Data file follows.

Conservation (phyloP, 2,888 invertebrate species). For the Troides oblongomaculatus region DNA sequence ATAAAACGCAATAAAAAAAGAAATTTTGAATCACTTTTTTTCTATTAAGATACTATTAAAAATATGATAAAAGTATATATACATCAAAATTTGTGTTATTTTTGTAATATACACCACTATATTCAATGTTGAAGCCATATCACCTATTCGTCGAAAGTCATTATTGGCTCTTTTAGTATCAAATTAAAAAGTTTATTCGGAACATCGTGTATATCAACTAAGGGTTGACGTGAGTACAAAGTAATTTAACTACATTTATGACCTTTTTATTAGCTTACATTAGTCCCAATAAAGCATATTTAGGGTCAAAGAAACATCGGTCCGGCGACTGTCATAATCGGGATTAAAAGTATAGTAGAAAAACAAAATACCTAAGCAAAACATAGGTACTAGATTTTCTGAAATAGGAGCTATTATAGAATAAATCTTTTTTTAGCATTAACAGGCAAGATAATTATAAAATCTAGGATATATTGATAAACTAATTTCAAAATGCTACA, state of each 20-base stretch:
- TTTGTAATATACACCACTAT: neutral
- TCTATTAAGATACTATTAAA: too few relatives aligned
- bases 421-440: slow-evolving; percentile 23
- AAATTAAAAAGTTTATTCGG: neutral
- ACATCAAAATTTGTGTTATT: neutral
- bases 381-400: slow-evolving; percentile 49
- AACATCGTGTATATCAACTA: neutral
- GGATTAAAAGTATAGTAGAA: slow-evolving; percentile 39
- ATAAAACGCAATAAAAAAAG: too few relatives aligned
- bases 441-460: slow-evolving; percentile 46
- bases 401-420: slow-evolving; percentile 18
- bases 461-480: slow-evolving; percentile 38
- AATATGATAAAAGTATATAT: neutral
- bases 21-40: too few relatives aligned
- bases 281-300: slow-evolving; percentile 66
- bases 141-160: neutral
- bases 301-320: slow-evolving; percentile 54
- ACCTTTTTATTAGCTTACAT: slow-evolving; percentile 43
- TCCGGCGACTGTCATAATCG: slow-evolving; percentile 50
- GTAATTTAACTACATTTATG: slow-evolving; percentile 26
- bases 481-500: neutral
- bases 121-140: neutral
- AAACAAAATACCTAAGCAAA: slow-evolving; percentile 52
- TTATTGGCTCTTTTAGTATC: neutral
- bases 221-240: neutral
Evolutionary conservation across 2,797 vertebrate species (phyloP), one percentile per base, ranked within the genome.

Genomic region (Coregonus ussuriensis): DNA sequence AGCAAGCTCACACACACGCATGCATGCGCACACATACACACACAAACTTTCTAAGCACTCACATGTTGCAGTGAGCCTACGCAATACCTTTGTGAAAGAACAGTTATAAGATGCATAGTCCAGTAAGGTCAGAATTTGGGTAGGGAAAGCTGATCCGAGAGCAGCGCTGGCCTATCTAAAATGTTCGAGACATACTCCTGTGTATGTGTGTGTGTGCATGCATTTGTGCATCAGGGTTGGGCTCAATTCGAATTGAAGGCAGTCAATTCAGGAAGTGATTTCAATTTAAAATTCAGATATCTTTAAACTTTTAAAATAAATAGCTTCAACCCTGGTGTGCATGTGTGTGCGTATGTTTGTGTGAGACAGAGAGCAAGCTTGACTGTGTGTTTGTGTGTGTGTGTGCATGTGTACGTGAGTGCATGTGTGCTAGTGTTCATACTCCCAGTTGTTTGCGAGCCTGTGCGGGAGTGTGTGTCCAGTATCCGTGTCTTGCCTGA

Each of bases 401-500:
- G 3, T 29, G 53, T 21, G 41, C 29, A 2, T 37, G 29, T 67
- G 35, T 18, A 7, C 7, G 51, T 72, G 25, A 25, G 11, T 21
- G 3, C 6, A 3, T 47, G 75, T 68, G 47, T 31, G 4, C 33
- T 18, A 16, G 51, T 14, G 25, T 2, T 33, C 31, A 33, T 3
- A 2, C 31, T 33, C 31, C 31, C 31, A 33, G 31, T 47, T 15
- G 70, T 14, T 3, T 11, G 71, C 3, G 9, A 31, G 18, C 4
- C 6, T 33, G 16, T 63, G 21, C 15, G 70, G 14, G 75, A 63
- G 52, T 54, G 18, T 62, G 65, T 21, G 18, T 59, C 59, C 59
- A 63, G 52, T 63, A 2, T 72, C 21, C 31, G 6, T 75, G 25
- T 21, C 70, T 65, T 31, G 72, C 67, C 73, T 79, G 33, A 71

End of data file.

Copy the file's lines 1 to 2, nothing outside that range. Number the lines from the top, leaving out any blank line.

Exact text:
Conservation (phyloP, 2,888 invertebrate species). For the Troides oblongomaculatus region DNA sequence ATAAAACGCAATAAAAAAAGAAATTTTGAATCACTTTTTTTCTATTAAGATACTATTAAAAATATGATAAAAGTATATATACATCAAAATTTGTGTTATTTTTGTAATATACACCACTATATTCAATGTTGAAGCCATATCACCTATTCGTCGAAAGTCATTATTGGCTCTTTTAGTATCAAATTAAAAAGTTTATTCGGAACATCGTGTATATCAACTAAGGGTTGACGTGAGTACAAAGTAATTTAACTACATTTATGACCTTTTTATTAGCTTACATTAGTCCCAATAAAGCATATTTAGGGTCAAAGAAACATCGGTCCGGCGACTGTCATAATCGGGATTAAAAGTATAGTAGAAAAACAAAATACCTAAGCAAAACATAGGTACTAGATTTTCTGAAATAGGAGCTATTATAGAATAAATCTTTTTTTAGCATTAACAGGCAAGATAATTATAAAATCTAGGATATATTGATAAACTAATTTCAAAATGCTACA, state of each 20-base stretch:
- TTTGTAATATACACCACTAT: neutral